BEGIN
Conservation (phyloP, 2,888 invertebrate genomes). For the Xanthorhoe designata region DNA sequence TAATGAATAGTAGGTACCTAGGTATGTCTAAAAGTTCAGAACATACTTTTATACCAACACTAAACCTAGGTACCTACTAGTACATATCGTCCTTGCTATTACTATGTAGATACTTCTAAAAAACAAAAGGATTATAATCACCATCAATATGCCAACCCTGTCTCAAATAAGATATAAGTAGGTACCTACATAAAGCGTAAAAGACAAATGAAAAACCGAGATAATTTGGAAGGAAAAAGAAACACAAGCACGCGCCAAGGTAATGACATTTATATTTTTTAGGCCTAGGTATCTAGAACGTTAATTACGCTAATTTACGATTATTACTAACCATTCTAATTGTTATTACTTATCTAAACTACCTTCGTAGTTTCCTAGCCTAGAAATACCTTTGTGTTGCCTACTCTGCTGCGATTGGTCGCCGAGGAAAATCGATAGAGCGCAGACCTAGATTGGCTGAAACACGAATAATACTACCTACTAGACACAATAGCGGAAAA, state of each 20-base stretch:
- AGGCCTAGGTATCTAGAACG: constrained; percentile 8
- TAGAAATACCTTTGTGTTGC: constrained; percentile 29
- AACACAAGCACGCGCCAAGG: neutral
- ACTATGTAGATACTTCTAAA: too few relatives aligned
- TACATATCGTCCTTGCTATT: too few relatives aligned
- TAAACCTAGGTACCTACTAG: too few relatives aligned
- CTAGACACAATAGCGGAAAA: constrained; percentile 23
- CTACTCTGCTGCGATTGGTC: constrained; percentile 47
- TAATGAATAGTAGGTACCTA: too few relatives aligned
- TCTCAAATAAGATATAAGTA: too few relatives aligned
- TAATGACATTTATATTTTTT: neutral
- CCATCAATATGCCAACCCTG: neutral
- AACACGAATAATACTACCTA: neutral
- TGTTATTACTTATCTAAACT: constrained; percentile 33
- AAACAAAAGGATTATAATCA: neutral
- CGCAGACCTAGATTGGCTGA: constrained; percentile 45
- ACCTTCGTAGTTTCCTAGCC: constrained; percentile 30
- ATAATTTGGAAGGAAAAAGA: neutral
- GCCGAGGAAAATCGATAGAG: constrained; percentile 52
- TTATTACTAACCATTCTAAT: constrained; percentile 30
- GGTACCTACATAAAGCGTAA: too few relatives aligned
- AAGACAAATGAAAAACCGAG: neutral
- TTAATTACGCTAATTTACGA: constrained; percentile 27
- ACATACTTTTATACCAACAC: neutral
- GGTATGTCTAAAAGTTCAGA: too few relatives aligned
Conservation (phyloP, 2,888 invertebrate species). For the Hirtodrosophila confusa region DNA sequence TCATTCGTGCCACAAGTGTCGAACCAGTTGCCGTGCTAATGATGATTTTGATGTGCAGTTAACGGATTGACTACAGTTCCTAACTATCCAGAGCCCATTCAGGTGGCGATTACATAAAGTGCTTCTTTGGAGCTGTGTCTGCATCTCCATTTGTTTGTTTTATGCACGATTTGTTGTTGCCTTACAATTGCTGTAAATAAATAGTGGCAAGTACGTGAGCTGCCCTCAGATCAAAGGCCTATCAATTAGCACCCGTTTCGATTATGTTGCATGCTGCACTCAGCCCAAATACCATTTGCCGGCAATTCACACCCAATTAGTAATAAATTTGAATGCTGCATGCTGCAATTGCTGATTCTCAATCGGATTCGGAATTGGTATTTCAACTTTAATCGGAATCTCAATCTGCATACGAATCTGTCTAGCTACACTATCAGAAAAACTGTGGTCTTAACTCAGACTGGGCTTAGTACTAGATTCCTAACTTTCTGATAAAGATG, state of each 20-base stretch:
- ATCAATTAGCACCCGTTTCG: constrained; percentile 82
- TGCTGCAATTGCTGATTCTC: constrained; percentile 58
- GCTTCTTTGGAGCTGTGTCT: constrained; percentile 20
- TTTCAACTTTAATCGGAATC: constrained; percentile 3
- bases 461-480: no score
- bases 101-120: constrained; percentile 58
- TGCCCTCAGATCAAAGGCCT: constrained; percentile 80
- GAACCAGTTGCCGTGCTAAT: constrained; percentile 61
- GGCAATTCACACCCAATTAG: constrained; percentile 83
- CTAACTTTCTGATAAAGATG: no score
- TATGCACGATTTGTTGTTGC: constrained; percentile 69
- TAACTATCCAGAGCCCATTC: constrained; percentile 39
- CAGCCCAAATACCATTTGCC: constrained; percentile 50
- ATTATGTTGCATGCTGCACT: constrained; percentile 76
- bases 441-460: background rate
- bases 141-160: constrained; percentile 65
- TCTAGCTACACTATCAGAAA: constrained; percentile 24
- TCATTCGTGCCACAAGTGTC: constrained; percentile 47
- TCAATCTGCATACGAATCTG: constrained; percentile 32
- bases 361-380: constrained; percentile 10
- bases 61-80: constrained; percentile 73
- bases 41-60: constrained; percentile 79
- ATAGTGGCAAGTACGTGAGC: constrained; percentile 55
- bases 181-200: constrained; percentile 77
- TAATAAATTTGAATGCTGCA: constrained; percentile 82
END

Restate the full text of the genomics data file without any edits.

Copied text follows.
Conservation (phyloP, 2,888 invertebrate genomes). For the Xanthorhoe designata region DNA sequence TAATGAATAGTAGGTACCTAGGTATGTCTAAAAGTTCAGAACATACTTTTATACCAACACTAAACCTAGGTACCTACTAGTACATATCGTCCTTGCTATTACTATGTAGATACTTCTAAAAAACAAAAGGATTATAATCACCATCAATATGCCAACCCTGTCTCAAATAAGATATAAGTAGGTACCTACATAAAGCGTAAAAGACAAATGAAAAACCGAGATAATTTGGAAGGAAAAAGAAACACAAGCACGCGCCAAGGTAATGACATTTATATTTTTTAGGCCTAGGTATCTAGAACGTTAATTACGCTAATTTACGATTATTACTAACCATTCTAATTGTTATTACTTATCTAAACTACCTTCGTAGTTTCCTAGCCTAGAAATACCTTTGTGTTGCCTACTCTGCTGCGATTGGTCGCCGAGGAAAATCGATAGAGCGCAGACCTAGATTGGCTGAAACACGAATAATACTACCTACTAGACACAATAGCGGAAAA, state of each 20-base stretch:
- AGGCCTAGGTATCTAGAACG: constrained; percentile 8
- TAGAAATACCTTTGTGTTGC: constrained; percentile 29
- AACACAAGCACGCGCCAAGG: neutral
- ACTATGTAGATACTTCTAAA: too few relatives aligned
- TACATATCGTCCTTGCTATT: too few relatives aligned
- TAAACCTAGGTACCTACTAG: too few relatives aligned
- CTAGACACAATAGCGGAAAA: constrained; percentile 23
- CTACTCTGCTGCGATTGGTC: constrained; percentile 47
- TAATGAATAGTAGGTACCTA: too few relatives aligned
- TCTCAAATAAGATATAAGTA: too few relatives aligned
- TAATGACATTTATATTTTTT: neutral
- CCATCAATATGCCAACCCTG: neutral
- AACACGAATAATACTACCTA: neutral
- TGTTATTACTTATCTAAACT: constrained; percentile 33
- AAACAAAAGGATTATAATCA: neutral
- CGCAGACCTAGATTGGCTGA: constrained; percentile 45
- ACCTTCGTAGTTTCCTAGCC: constrained; percentile 30
- ATAATTTGGAAGGAAAAAGA: neutral
- GCCGAGGAAAATCGATAGAG: constrained; percentile 52
- TTATTACTAACCATTCTAAT: constrained; percentile 30
- GGTACCTACATAAAGCGTAA: too few relatives aligned
- AAGACAAATGAAAAACCGAG: neutral
- TTAATTACGCTAATTTACGA: constrained; percentile 27
- ACATACTTTTATACCAACAC: neutral
- GGTATGTCTAAAAGTTCAGA: too few relatives aligned
Conservation (phyloP, 2,888 invertebrate species). For the Hirtodrosophila confusa region DNA sequence TCATTCGTGCCACAAGTGTCGAACCAGTTGCCGTGCTAATGATGATTTTGATGTGCAGTTAACGGATTGACTACAGTTCCTAACTATCCAGAGCCCATTCAGGTGGCGATTACATAAAGTGCTTCTTTGGAGCTGTGTCTGCATCTCCATTTGTTTGTTTTATGCACGATTTGTTGTTGCCTTACAATTGCTGTAAATAAATAGTGGCAAGTACGTGAGCTGCCCTCAGATCAAAGGCCTATCAATTAGCACCCGTTTCGATTATGTTGCATGCTGCACTCAGCCCAAATACCATTTGCCGGCAATTCACACCCAATTAGTAATAAATTTGAATGCTGCATGCTGCAATTGCTGATTCTCAATCGGATTCGGAATTGGTATTTCAACTTTAATCGGAATCTCAATCTGCATACGAATCTGTCTAGCTACACTATCAGAAAAACTGTGGTCTTAACTCAGACTGGGCTTAGTACTAGATTCCTAACTTTCTGATAAAGATG, state of each 20-base stretch:
- ATCAATTAGCACCCGTTTCG: constrained; percentile 82
- TGCTGCAATTGCTGATTCTC: constrained; percentile 58
- GCTTCTTTGGAGCTGTGTCT: constrained; percentile 20
- TTTCAACTTTAATCGGAATC: constrained; percentile 3
- bases 461-480: no score
- bases 101-120: constrained; percentile 58
- TGCCCTCAGATCAAAGGCCT: constrained; percentile 80
- GAACCAGTTGCCGTGCTAAT: constrained; percentile 61
- GGCAATTCACACCCAATTAG: constrained; percentile 83
- CTAACTTTCTGATAAAGATG: no score
- TATGCACGATTTGTTGTTGC: constrained; percentile 69
- TAACTATCCAGAGCCCATTC: constrained; percentile 39
- CAGCCCAAATACCATTTGCC: constrained; percentile 50
- ATTATGTTGCATGCTGCACT: constrained; percentile 76
- bases 441-460: background rate
- bases 141-160: constrained; percentile 65
- TCTAGCTACACTATCAGAAA: constrained; percentile 24
- TCATTCGTGCCACAAGTGTC: constrained; percentile 47
- TCAATCTGCATACGAATCTG: constrained; percentile 32
- bases 361-380: constrained; percentile 10
- bases 61-80: constrained; percentile 73
- bases 41-60: constrained; percentile 79
- ATAGTGGCAAGTACGTGAGC: constrained; percentile 55
- bases 181-200: constrained; percentile 77
- TAATAAATTTGAATGCTGCA: constrained; percentile 82